A BLAST search revealed that the great majority of UPEC strains encode at least two transporters possibly associated with utilization of KG (Cai et al., 2013). A genomic island-encoded gene c5038 was predicted to encode a putative dicarboxylate transporter with 13 transmembrane alpha-helices, showing 49% similarity to citrate/succinate antiporter CitT (Pos et al., 1998) at the amino acid level. Its expression is activated by two-component regulatory system (TCS) KguSR in response to KG under anaerobic conditions (Cai et al., 2013). Fumarate and nitrate reduction (FNR) positively regulates c5038 expression by directly affecting the expression of KguSR (KG utilization sensor and regulator) (Barbieri et al., 2014). The other gene, kgtP (KG permease), encodes a KG:H+ symporter in E. coli K-12 strain (Seol and Shatkin, 1991, 1992). Alkaline phosphatase fusion study showed that KgtP contains 12 transmembrane segments (Seol and Shatkin, 1993). Genome-wide analysis of ArcA binding sites and its modulon in E. coli K-12 revealed that kgtP is negatively affected by ArcA (aerobic respiratory control), which binds to the upstream region of kgtP in vivo under anaerobic conditions (Liu and De Wulf, 2004; Park et al., 2013). Despite the knowledge gained of KgtP in K-12 strain and C5038, the individual roles and transcriptional regulation of C5038 and KgtP in UPEC during KG utilization remain unknown.
In this study, we describe KgtP and C5038 contribute differentially to growth on KG under aerobic and anaerobic conditions. Further analyses of their expression levels in various growth conditions and of roles played by regulators ArcA, FNR, RpoN, RpoS, and CRP (catabolite receptor protein) can account for the findings of different contributions to growth on KG and to colonization of murine urinary tracts. Overall, our results suggest that C5038 is a specialized, anaerobic KG importer, but KgtP is a generalized, aerobic KG importer. This report, therefore, should substantially improve our understanding of UPEC physiology.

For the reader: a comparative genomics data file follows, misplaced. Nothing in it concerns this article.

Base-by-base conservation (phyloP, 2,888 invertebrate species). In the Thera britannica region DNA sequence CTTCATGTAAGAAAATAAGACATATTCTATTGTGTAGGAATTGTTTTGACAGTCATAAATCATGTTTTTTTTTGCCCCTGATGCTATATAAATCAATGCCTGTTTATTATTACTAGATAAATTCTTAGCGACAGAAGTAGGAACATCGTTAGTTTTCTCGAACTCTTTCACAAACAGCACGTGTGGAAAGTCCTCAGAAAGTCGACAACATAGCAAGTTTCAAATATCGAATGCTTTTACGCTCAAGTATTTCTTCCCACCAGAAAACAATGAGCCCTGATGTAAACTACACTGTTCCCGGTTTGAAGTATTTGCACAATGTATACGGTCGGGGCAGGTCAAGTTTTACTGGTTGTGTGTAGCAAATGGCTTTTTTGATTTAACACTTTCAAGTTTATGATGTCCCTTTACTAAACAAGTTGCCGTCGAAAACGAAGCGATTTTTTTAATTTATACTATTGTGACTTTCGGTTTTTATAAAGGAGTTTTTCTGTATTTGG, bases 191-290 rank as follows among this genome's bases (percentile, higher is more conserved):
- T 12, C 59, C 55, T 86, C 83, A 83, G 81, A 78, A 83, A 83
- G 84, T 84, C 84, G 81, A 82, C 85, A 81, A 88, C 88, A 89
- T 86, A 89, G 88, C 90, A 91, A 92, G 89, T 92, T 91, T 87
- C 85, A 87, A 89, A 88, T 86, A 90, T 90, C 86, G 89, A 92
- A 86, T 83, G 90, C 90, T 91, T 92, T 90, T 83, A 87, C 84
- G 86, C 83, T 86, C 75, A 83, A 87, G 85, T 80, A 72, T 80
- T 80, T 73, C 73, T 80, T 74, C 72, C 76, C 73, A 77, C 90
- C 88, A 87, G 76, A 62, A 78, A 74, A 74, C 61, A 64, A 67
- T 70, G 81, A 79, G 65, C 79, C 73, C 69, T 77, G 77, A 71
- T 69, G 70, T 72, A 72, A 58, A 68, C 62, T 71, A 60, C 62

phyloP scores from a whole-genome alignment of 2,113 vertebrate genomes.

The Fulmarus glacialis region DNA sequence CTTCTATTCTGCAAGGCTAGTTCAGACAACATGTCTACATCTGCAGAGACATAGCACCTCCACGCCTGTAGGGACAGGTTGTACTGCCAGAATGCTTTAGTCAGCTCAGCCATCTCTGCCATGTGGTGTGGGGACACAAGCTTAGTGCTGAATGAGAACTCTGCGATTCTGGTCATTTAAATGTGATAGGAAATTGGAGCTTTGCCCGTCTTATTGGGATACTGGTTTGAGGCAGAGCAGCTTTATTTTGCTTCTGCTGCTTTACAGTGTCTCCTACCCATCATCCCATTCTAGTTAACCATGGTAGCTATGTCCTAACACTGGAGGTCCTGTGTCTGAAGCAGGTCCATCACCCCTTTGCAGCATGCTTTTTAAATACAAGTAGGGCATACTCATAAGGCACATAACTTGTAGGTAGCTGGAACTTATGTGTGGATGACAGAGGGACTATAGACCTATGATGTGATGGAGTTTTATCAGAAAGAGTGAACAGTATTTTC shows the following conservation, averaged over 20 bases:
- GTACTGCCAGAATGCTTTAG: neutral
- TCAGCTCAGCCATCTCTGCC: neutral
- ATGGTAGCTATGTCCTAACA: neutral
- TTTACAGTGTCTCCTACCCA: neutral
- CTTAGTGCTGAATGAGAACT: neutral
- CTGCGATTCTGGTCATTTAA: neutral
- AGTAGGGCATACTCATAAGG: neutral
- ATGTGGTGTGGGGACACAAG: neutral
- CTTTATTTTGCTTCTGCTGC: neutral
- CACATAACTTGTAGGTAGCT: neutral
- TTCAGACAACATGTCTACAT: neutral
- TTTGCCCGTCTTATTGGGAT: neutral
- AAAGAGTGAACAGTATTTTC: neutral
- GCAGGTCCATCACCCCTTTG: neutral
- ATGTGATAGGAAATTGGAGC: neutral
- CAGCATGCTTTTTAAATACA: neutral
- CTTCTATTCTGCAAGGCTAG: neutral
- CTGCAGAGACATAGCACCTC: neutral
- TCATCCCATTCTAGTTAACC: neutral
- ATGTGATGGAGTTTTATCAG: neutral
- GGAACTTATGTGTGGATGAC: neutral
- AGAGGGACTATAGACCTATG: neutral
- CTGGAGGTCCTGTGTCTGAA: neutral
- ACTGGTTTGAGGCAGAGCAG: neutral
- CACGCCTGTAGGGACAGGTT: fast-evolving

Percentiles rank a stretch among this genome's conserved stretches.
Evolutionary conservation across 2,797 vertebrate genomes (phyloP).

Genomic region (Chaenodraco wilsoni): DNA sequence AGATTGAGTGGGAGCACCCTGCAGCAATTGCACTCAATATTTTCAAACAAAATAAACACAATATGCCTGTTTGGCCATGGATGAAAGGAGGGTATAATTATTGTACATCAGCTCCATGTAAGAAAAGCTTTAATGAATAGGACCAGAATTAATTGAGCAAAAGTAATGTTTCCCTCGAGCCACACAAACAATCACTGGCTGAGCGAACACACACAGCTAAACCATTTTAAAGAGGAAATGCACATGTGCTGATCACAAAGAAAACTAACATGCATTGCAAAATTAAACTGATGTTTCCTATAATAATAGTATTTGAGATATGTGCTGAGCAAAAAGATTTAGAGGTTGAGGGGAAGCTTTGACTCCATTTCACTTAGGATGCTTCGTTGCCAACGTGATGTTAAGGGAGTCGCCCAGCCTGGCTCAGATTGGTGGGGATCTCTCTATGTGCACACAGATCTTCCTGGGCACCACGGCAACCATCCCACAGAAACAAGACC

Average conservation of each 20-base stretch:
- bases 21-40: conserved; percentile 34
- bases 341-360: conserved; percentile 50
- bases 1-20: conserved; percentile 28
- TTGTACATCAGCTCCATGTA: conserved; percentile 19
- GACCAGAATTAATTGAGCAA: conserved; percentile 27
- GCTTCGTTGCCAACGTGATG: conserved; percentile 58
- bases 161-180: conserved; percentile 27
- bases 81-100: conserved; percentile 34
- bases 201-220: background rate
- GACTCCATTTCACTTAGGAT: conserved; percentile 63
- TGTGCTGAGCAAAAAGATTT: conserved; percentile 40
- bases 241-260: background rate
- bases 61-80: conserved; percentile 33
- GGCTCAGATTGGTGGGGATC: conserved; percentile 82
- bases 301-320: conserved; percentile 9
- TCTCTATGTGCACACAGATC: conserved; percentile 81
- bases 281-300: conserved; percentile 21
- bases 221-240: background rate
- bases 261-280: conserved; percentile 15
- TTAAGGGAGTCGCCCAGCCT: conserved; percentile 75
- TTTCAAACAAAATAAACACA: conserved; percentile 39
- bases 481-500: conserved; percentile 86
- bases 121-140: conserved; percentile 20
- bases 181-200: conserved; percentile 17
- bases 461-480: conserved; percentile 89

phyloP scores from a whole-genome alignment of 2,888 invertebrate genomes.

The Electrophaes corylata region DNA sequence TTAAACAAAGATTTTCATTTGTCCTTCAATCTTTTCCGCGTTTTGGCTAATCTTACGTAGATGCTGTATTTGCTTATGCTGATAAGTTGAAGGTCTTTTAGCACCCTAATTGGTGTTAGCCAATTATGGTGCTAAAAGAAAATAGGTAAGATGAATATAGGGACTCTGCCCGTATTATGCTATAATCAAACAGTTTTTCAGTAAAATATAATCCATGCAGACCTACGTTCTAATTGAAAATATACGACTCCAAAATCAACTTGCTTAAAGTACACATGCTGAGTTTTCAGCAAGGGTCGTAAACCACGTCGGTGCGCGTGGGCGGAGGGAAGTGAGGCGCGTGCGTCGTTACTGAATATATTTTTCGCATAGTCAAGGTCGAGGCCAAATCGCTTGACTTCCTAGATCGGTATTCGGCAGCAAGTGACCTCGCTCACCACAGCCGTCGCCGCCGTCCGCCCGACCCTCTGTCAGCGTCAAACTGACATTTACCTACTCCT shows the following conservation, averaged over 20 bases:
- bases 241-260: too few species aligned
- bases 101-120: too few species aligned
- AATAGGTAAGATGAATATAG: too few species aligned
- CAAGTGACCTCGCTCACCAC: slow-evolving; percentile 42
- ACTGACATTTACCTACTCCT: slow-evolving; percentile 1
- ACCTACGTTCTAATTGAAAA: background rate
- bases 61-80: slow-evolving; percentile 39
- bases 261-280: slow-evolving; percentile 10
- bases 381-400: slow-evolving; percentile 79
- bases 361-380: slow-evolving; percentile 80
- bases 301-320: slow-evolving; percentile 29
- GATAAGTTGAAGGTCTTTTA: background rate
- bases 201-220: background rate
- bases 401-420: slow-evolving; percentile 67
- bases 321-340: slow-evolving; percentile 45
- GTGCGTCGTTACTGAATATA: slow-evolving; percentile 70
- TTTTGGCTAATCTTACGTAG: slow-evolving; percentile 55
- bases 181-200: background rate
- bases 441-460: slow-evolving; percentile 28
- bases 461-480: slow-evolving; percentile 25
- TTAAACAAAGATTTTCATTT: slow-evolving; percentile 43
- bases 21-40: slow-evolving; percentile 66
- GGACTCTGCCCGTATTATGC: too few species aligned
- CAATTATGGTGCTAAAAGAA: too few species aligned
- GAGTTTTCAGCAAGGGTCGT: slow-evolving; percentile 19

Materials and Methods
All animal experimental procedures were conducted according to the guidelines of Experimental Animal Management Measures of Jiangsu Province and were approved by the Laboratory Animal Monitoring Committee of Jiangsu Province (China).
Bacterial Strains and Culture Conditions
Strains and plasmids used in this study are listed in Supplementary Table S1. Aerobic growth was achieved by shaking in air at 160 rpm, and anaerobic growth by incubating in a BugBox chamber (Ruskinn, UK) filled with a gas mixture (N2, 85%; CO2, 5%; H2, 10%). For genetic manipulations, all E. coli strains were grown routinely in lysogenic broth (LB) medium (OXOID). For growth and gene expression studies, bacteria were generally grown aerobically or anaerobically in M9 minimal salts with certain carbon sources indicated, supplemented with 2 mM MgSO4, 0.1 mM CaCl2, and 1 μg ml-1 vitamin B1 (Cai et al., 2013). Glucose (0.4% m/v) or glycerol (0.4% v/v) (Sinopharm, China) was added as energy substrates, as indicated. When used, electron acceptor trimethylamine N-oxide (TMAO) and dicarboxylates were present at 40 mM. Selective antibiotics and IPTG (Isopropyl β-D-1-thiogalactopyranoside) were added when necessary at the following concentrations: ampicillin (Amp), 100 μg ml-1; kanamycin (Kan), 50 μg ml-1;chloramphenicol (Chl), 25 μg ml-1; IPTG, 1 mM. All reagents were purchased from Sigma-Aldrich unless otherwise noted.
For growth studies, fresh colonies of wild-type (WT) CFT073 and its derivative mutant strains were picked and inoculated in 3 ml LB medium. After OD600 of bacterial culture reached about 1.0, bacteria were washed once with phosphate-buffered saline (PBS) and normalized, followed by being subcultured 1:100 into M9 medium. OD600 value at different time points was measured and recorded using spectrophotometer (Eppendorf, basic model).